No clear path
THERE'S one thing the world is learning about Pakistan: this is a nation that likes binaries. Civil and military; Islam and secularism; dictatorships and democracies; China and the US; Sufi and Salafi. Whether it's an ideology, a policy, or an alliance, if it's double-edged, twopronged, or Janus-faced, chances are we will have an affinity for it.
It thus comes as no surprise that theories about why Pakistan is reluctant to pursue militant groups that enjoy safe havens within its border feature two culprits: India and Afghanistan.
WikiLeaks added a fresh spin to the India theory this week by revealing Indian perceptions of the Pakistan Army as "hypnotically obsessed" with its rival military. Indeed, the 'strategic assets' argument about Pakistan's patience for militant sanctuaries persists in many circles, despite the fact that militant groups have targeted about 300 ISI personnel and attacked several agency offices in the past two years. When US officials concede that the Pakistan Army is, to borrow a phrase from GHQ, stretched too thin, they are obliquely referring to this theory. Read between the lines: the army is stretched thin, despite having boosted its northwestern ranks to 140,000 troops, because the remainder of the active force continues to man the eastern border. This theory, however, is less in vogue these days. Thanks to the findings of the Obama administration's December review of the long war, there is more interest in the Afghanistan theory of Pakistani obstinacy regarding militant sanctuaries.
On this matter, the reigning wisdom in Washington is that Pakistan is reluctant to stir the hornet's nest that is North Waziristan because it is counting on militant groups based there to serve its national interests during the tumult that will ensue from the gradual withdrawal of international troops from Afghanistan between 2011 and 2014.
Time and again, Pakistan has complained about the previous consequences of the US decision to abandon the region. Islamabad has cunningly reminded Washington of its culpability in the fallout from the anti-Soviet 'jihad', and evoked the trauma and sense of betrayal resulting from the Pressler Amendment. The logic of Pakistan needing a back-up plan in the face of American inconsistency and unreliability has clearly resonated - that's why the US has promised us a five-year, $7.5bn civilian aid package under the KerryLugar-Berman Act, as well as a five-year $2bn security assistance package. Repeated reassurances from both the State Department and Pentagon about the US's long-term commitment to the region have also been forthcoming.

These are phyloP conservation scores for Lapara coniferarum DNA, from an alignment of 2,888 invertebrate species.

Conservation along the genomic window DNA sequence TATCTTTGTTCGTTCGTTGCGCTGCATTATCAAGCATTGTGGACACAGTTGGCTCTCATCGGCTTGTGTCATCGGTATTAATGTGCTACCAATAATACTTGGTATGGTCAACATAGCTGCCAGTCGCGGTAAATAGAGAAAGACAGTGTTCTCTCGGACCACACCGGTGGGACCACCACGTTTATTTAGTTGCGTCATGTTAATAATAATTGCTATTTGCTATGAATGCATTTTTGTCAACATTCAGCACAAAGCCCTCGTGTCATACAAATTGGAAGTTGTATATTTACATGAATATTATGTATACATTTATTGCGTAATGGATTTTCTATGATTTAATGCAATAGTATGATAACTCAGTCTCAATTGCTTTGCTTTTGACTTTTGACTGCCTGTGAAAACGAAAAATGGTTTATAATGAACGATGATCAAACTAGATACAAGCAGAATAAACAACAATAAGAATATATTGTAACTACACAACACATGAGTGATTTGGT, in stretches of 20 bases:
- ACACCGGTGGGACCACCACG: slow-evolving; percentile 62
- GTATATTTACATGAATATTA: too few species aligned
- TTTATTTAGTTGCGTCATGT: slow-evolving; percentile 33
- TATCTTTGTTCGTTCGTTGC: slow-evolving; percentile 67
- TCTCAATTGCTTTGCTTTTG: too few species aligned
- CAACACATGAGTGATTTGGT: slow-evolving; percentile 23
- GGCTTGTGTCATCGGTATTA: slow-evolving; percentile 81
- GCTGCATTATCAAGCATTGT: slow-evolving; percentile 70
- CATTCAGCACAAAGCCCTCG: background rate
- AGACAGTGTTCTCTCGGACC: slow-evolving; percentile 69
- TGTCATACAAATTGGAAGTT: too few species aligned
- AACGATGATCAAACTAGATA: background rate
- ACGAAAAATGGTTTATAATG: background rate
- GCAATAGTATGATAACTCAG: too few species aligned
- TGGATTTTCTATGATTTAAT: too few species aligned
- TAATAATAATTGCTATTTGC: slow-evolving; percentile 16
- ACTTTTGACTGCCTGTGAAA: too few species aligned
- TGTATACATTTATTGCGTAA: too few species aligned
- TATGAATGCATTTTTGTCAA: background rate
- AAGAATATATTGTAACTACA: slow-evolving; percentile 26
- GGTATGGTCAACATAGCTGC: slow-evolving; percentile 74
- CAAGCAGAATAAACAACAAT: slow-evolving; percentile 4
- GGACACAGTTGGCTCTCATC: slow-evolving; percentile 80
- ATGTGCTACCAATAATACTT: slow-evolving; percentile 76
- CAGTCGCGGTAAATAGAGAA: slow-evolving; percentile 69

But as on most other matters, Pakistan is double-minded on this point too. Our fear that the US will leave the region abruptly is matched only by our fear that it will stay here indefinitely. This latter concern has manifest in complaints about US meddling in Pakistani politics as well as critiques of America's obsession with Pakistan's nuclear programme. More frequently, and more vociferously, such fears have been articulated as paranoia about fortress-like, proliferating US embassies; arrivals by the planeload of Blackwater agents; US military control of the PAF Shahbaz Base at Jacobabad during this summer's floods, and more.
It is surprising that this example of Pakistani schizophrenia and contradictory thinking is not highlighted more often. Is the genuine fear that the US will make a rapid, backdoor exit from the region, leaving us to pick up the pieces? Or that it is here to stay for the foreseeable future? The answer to that question is vital in understanding the broader Pakistani approach towards militant groups. It is also one that gets at the heart of the conundrum that is Pakistan, and reveals more about our polity than it does about US foreign policy or international relations.
In his writings, Rai Shakil Akhtar draws a useful distinction between two Pakistani worldviews, which adds nuance to the usual civil-military duality. By Akhtar's construction, these are exemplified by the 'status quo group' and the 'agents of change'. The former comprises the traditional feudal elite supported by religious and conservative forces; the latter includes the business elite, academics, and many sections of the media. Although Akhtar does not clarify where the military lies in his categorisation, I would venture that in the context of this discussion, it leans towards the latter group.
By considering our establishment through the lens of these two groups (again, the doubling), Pakistan's inconsistent approach towards the parameters of US regional involvement becomes clear. The status quo group wants the US to leave - they do not want to vie for control against an external source that could disrupt the power and profits they enjoy as a result of unchallenged (and largely untaxed) land ownership.The agents of change, on the other hand, are cognisant of the benefits that can be wrought from a sustained involvement with the US: development projects, lucrative tariffs and trade deals, military modernisation, and, with Washington's support, standing as a global player on the world stage with the power to influence multilateral decision-making.